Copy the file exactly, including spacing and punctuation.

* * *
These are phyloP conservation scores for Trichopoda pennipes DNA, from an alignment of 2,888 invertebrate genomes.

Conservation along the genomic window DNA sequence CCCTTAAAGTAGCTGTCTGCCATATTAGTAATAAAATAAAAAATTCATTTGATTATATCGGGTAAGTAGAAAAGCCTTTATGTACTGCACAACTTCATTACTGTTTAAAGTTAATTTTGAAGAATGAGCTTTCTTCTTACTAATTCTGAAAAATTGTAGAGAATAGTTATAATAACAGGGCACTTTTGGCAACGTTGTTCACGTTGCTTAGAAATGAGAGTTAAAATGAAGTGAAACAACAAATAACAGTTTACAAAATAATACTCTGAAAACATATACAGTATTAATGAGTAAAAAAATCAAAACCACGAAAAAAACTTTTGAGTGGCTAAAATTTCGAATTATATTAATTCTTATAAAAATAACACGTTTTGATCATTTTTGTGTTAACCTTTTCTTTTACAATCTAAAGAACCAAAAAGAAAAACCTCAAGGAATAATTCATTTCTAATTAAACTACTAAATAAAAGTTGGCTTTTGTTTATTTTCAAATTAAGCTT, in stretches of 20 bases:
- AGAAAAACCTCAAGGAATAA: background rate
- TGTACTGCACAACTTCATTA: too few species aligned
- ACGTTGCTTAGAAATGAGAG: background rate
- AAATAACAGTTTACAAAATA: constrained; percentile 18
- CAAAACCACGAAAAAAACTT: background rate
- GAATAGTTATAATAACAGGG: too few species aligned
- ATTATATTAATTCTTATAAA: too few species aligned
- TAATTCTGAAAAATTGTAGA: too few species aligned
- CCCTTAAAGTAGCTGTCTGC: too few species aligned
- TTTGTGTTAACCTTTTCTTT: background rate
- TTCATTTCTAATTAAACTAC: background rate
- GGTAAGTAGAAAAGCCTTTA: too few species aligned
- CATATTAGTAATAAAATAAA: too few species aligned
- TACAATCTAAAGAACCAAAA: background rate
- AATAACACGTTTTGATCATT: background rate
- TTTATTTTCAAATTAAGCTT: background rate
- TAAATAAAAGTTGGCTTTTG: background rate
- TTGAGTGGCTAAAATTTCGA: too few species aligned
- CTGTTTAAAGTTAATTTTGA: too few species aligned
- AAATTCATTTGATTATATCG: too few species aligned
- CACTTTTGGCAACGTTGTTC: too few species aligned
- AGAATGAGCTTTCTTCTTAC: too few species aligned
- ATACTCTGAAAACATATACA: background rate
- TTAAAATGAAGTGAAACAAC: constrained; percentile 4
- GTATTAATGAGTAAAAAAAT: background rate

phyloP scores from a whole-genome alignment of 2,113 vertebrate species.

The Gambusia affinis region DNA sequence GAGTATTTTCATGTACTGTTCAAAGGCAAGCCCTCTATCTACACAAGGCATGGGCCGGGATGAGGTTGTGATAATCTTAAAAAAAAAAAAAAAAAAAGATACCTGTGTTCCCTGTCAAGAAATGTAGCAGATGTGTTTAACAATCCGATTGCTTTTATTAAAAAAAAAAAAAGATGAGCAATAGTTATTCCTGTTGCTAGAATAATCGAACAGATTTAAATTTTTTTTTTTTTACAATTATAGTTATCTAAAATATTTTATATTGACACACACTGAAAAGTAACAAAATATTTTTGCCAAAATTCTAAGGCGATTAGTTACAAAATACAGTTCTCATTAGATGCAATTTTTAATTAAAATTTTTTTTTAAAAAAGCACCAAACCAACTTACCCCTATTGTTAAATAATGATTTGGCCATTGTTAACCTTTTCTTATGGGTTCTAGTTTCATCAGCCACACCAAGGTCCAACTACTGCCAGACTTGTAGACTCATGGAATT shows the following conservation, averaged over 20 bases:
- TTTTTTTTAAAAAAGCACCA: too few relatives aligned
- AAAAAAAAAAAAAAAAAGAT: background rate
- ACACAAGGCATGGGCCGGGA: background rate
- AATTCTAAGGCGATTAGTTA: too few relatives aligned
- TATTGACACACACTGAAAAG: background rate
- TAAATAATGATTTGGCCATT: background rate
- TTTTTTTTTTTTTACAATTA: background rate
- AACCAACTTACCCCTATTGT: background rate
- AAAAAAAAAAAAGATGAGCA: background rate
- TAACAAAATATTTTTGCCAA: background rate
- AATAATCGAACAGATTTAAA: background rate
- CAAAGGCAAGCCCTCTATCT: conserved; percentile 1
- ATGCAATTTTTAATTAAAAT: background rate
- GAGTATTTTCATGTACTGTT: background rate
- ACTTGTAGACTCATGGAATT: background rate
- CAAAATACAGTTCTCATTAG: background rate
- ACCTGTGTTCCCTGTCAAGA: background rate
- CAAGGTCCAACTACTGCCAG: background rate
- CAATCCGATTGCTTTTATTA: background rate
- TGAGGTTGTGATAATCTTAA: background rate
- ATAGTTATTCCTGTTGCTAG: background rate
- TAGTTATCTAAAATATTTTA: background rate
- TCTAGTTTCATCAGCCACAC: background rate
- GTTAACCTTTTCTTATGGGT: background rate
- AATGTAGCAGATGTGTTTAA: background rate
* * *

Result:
These are phyloP conservation scores for Trichopoda pennipes DNA, from an alignment of 2,888 invertebrate genomes.

Conservation along the genomic window DNA sequence CCCTTAAAGTAGCTGTCTGCCATATTAGTAATAAAATAAAAAATTCATTTGATTATATCGGGTAAGTAGAAAAGCCTTTATGTACTGCACAACTTCATTACTGTTTAAAGTTAATTTTGAAGAATGAGCTTTCTTCTTACTAATTCTGAAAAATTGTAGAGAATAGTTATAATAACAGGGCACTTTTGGCAACGTTGTTCACGTTGCTTAGAAATGAGAGTTAAAATGAAGTGAAACAACAAATAACAGTTTACAAAATAATACTCTGAAAACATATACAGTATTAATGAGTAAAAAAATCAAAACCACGAAAAAAACTTTTGAGTGGCTAAAATTTCGAATTATATTAATTCTTATAAAAATAACACGTTTTGATCATTTTTGTGTTAACCTTTTCTTTTACAATCTAAAGAACCAAAAAGAAAAACCTCAAGGAATAATTCATTTCTAATTAAACTACTAAATAAAAGTTGGCTTTTGTTTATTTTCAAATTAAGCTT, in stretches of 20 bases:
- AGAAAAACCTCAAGGAATAA: background rate
- TGTACTGCACAACTTCATTA: too few species aligned
- ACGTTGCTTAGAAATGAGAG: background rate
- AAATAACAGTTTACAAAATA: constrained; percentile 18
- CAAAACCACGAAAAAAACTT: background rate
- GAATAGTTATAATAACAGGG: too few species aligned
- ATTATATTAATTCTTATAAA: too few species aligned
- TAATTCTGAAAAATTGTAGA: too few species aligned
- CCCTTAAAGTAGCTGTCTGC: too few species aligned
- TTTGTGTTAACCTTTTCTTT: background rate
- TTCATTTCTAATTAAACTAC: background rate
- GGTAAGTAGAAAAGCCTTTA: too few species aligned
- CATATTAGTAATAAAATAAA: too few species aligned
- TACAATCTAAAGAACCAAAA: background rate
- AATAACACGTTTTGATCATT: background rate
- TTTATTTTCAAATTAAGCTT: background rate
- TAAATAAAAGTTGGCTTTTG: background rate
- TTGAGTGGCTAAAATTTCGA: too few species aligned
- CTGTTTAAAGTTAATTTTGA: too few species aligned
- AAATTCATTTGATTATATCG: too few species aligned
- CACTTTTGGCAACGTTGTTC: too few species aligned
- AGAATGAGCTTTCTTCTTAC: too few species aligned
- ATACTCTGAAAACATATACA: background rate
- TTAAAATGAAGTGAAACAAC: constrained; percentile 4
- GTATTAATGAGTAAAAAAAT: background rate

phyloP scores from a whole-genome alignment of 2,113 vertebrate species.

The Gambusia affinis region DNA sequence GAGTATTTTCATGTACTGTTCAAAGGCAAGCCCTCTATCTACACAAGGCATGGGCCGGGATGAGGTTGTGATAATCTTAAAAAAAAAAAAAAAAAAAGATACCTGTGTTCCCTGTCAAGAAATGTAGCAGATGTGTTTAACAATCCGATTGCTTTTATTAAAAAAAAAAAAAGATGAGCAATAGTTATTCCTGTTGCTAGAATAATCGAACAGATTTAAATTTTTTTTTTTTTACAATTATAGTTATCTAAAATATTTTATATTGACACACACTGAAAAGTAACAAAATATTTTTGCCAAAATTCTAAGGCGATTAGTTACAAAATACAGTTCTCATTAGATGCAATTTTTAATTAAAATTTTTTTTTAAAAAAGCACCAAACCAACTTACCCCTATTGTTAAATAATGATTTGGCCATTGTTAACCTTTTCTTATGGGTTCTAGTTTCATCAGCCACACCAAGGTCCAACTACTGCCAGACTTGTAGACTCATGGAATT shows the following conservation, averaged over 20 bases:
- TTTTTTTTAAAAAAGCACCA: too few relatives aligned
- AAAAAAAAAAAAAAAAAGAT: background rate
- ACACAAGGCATGGGCCGGGA: background rate
- AATTCTAAGGCGATTAGTTA: too few relatives aligned
- TATTGACACACACTGAAAAG: background rate
- TAAATAATGATTTGGCCATT: background rate
- TTTTTTTTTTTTTACAATTA: background rate
- AACCAACTTACCCCTATTGT: background rate
- AAAAAAAAAAAAGATGAGCA: background rate
- TAACAAAATATTTTTGCCAA: background rate
- AATAATCGAACAGATTTAAA: background rate
- CAAAGGCAAGCCCTCTATCT: conserved; percentile 1
- ATGCAATTTTTAATTAAAAT: background rate
- GAGTATTTTCATGTACTGTT: background rate
- ACTTGTAGACTCATGGAATT: background rate
- CAAAATACAGTTCTCATTAG: background rate
- ACCTGTGTTCCCTGTCAAGA: background rate
- CAAGGTCCAACTACTGCCAG: background rate
- CAATCCGATTGCTTTTATTA: background rate
- TGAGGTTGTGATAATCTTAA: background rate
- ATAGTTATTCCTGTTGCTAG: background rate
- TAGTTATCTAAAATATTTTA: background rate
- TCTAGTTTCATCAGCCACAC: background rate
- GTTAACCTTTTCTTATGGGT: background rate
- AATGTAGCAGATGTGTTTAA: background rate